University of Michigan offers alternatives to bottled water but won't consider outright ban
Daniel Brenner I AnnArbor.com
While administrators say they won't comply with the student government's now year-old request that the school ban the sale of bottled water on campus, 42 water bottle refill stations have been installed at U-M and 74 refill attachments have been outfitted on existing water fountains.
"We're not considering a ban," said Andy Berki, manager of campus sustainability. "We’re just working hard on increasing the infrastructure so that people can make a choice."
The school reports that two of its first water bottle refill stations, installed in Mason Hall in 2010, received a combined 270,000 uses in one year.
Also during 2010, the university sold roughly 600,000 bottles of water, according to an assessment conducted by the Graham Environmental Sustainability Institute.
Daniel Brenner I AnnArbor.com
Maggie Oliver, U-M senior and last year's chair of Central Student Government's Environmental Issues Commission, said that since the student government passed the resolution seeking a ban last year, she and other campus activists have met with college departments, university administrators, student groups and athletic department officials to discuss water bottle use on campus.
Oliver worked to get academic units to sponsor refillable water bottle stations —which cost the university about $1,500 a piece— and some did, including several units within the College of Literature, Science and Arts. The student government supplied funds for 18 of the stations. The 74 refill attachments cost between $200 and $300 apiece, but Berki said the more costly stations are preferred by reusable water bottle users.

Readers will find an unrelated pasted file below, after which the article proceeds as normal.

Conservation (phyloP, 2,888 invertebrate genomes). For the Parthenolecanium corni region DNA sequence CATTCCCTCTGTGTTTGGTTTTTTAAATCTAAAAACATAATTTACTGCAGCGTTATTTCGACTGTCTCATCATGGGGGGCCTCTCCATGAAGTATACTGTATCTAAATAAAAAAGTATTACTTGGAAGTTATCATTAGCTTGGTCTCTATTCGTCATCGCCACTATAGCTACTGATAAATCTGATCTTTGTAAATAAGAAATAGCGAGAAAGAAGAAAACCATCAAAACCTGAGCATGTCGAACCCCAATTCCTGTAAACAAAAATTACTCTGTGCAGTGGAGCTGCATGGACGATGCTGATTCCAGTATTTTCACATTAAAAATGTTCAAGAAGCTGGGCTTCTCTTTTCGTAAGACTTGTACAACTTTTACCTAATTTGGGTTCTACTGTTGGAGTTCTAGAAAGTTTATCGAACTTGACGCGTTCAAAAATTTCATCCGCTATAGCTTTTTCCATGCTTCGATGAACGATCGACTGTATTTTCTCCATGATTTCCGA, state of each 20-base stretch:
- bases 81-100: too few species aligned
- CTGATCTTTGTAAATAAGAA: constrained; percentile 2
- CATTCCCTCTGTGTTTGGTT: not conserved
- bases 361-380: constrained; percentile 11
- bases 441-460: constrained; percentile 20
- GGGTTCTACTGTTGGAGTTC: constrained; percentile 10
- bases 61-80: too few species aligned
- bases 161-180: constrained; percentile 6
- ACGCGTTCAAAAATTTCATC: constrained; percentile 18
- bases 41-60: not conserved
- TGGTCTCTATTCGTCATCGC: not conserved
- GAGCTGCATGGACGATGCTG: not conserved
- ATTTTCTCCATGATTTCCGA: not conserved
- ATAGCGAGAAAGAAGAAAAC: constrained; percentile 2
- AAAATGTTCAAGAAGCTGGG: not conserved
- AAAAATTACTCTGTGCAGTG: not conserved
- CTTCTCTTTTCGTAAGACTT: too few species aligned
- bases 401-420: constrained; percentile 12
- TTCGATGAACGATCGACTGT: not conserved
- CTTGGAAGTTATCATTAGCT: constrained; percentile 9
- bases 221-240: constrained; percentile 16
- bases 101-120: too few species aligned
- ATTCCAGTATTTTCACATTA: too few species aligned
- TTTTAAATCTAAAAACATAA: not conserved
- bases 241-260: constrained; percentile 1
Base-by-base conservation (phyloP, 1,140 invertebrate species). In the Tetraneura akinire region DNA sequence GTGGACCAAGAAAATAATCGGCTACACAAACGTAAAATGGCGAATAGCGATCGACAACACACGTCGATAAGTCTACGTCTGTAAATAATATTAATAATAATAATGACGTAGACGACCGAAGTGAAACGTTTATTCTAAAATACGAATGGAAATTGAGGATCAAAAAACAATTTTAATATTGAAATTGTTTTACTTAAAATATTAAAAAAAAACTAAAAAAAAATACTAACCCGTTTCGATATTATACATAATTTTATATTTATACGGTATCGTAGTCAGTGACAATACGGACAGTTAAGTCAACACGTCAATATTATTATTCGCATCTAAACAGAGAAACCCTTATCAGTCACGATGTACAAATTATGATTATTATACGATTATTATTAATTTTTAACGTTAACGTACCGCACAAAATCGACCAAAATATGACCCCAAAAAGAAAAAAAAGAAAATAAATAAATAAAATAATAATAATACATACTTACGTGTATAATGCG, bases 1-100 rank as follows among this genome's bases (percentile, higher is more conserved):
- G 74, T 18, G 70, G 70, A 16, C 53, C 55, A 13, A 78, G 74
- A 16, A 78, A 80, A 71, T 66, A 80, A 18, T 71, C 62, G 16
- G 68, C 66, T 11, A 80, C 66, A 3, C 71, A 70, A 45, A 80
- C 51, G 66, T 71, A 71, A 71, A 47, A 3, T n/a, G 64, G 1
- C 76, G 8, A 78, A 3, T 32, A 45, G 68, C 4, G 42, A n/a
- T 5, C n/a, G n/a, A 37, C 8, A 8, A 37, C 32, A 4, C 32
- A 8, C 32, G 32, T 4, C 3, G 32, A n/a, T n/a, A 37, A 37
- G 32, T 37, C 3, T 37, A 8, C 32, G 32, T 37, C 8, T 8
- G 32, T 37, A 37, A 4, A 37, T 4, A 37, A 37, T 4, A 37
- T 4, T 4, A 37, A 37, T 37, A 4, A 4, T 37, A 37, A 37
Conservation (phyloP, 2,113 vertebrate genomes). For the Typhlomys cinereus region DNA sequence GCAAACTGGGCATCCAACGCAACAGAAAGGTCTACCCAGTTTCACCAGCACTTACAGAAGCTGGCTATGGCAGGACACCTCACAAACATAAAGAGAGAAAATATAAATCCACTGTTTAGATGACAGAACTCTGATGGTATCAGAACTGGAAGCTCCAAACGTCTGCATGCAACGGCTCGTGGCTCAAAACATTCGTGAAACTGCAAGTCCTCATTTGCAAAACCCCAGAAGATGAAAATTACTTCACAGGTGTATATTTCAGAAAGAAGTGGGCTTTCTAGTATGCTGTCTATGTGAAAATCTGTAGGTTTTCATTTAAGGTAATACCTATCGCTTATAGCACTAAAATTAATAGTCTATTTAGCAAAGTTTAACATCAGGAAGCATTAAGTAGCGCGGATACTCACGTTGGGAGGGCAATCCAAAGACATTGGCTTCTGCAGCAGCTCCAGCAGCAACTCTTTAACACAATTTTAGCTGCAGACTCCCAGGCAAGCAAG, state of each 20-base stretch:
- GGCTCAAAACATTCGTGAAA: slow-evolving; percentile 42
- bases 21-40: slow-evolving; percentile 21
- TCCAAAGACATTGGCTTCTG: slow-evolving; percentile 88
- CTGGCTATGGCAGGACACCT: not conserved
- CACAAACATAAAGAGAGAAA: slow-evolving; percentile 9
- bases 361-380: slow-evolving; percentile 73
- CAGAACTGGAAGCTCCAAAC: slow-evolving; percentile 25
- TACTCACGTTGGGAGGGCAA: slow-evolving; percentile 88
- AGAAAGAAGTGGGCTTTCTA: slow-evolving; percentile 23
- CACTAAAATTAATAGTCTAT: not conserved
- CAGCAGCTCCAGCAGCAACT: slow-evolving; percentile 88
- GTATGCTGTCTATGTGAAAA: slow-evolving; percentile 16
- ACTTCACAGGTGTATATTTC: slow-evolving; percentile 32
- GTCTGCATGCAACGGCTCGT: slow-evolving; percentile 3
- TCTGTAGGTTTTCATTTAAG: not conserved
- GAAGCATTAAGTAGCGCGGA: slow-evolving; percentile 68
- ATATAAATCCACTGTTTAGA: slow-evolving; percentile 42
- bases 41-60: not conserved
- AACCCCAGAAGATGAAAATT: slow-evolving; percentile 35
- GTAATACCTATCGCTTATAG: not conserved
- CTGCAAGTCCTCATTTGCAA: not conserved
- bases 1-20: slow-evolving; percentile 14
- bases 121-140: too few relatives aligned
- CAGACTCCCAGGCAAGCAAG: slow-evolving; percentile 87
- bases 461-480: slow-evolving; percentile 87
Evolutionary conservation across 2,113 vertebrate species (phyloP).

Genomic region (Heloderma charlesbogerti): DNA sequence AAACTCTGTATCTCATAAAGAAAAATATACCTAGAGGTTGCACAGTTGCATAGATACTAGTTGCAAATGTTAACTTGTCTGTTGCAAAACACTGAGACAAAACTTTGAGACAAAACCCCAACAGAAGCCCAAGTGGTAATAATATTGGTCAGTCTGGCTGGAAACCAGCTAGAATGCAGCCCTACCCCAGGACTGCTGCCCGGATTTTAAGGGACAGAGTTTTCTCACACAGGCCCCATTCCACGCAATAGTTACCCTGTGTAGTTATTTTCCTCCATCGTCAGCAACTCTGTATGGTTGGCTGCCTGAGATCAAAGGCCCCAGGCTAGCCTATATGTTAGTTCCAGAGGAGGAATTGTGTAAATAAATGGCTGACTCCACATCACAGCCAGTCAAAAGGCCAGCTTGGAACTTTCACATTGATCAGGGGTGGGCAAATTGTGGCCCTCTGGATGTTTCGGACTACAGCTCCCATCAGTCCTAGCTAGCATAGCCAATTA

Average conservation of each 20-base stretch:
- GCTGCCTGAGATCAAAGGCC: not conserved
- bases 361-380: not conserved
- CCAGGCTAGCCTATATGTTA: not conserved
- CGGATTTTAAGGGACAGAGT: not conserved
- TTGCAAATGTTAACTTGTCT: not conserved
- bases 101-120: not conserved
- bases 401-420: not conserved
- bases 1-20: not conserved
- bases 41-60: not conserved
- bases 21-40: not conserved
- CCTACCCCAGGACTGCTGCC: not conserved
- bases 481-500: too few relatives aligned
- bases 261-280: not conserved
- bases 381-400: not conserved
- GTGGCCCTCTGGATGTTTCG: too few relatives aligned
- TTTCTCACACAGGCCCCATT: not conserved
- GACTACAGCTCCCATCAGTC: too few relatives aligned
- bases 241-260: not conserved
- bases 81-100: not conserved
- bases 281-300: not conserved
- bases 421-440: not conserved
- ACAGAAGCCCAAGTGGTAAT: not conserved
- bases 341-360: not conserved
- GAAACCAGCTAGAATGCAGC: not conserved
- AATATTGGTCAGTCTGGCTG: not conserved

Berki says the stations "decrease campus waste generated by using disposable bottles" and came to fruition partly because of student input.
The stations are scattered throughout the Michigan Union, academic and administrative buildings and dormitories.
"The university saw a lot more people were carrying around reusable water bottles" last year, Oliver said.
This year, to encourage reusable water bottles, U-M gave out 6,500 reusable water bottles to incoming freshmen.
Oliver also talked with Dave Brandon, U-M athletic director, about allowing empty refillable water bottles inside the Big House.
"The security of the university was just not willing to budge with that," said Oliver, who said officials expressed concern over "the time it would take make sure the water bottles were empty."
Rob Rademacher, associate athletic director in charge of facilities and operations, told AnnArbor.com that empty water bottles would continue to be restricted from the Big House.
"We do not allow empty bottles or containers into the stadium. That policy changed years ago. We have not received any complaints since that policy changed," said U-M associate athletic director for communications Dave Ablauf.
The athletic department has a contract with Absopure Water Company to provide all commercial water products at the Big House, including bottled water and complementary water, served in cups, at the stadium's refreshment station. The current contract has three years left, said Ablauf.
Berki said a ban is not possible because "disposable water bottles are being used for certain things on campus," such as providing alternatives to soda at university events. They're also a source of revenue for the school.
Daniel Brenner | AnnArbor.com
Berki says U-M is not "supportive of outright bans," but is instead trying to encourage students to choose tap water whenever possible.
"If we provide the infrastructure for refillable water bottles on campus, then people will be able to make choices more easily," said Berki.
Manish Parikh, U-M's student body president, says the student government is still "operating under the ban" but has not "fully confirmed" whether it will actively pursue a bottled water ban this year.
"We will be discussing the Environmental Issues Commission's agenda for the year with the current members and leadership in the coming weeks," he said.
Though Oliver is no longer leader of the commission, she said bottled water has become a big issue and she expects student government to continue its efforts eliminating bottled water this year.
Correction: The article has been amended to note that the gooseneck attachments for water fountains cost between $200 and $300 and not $30 as originally reported.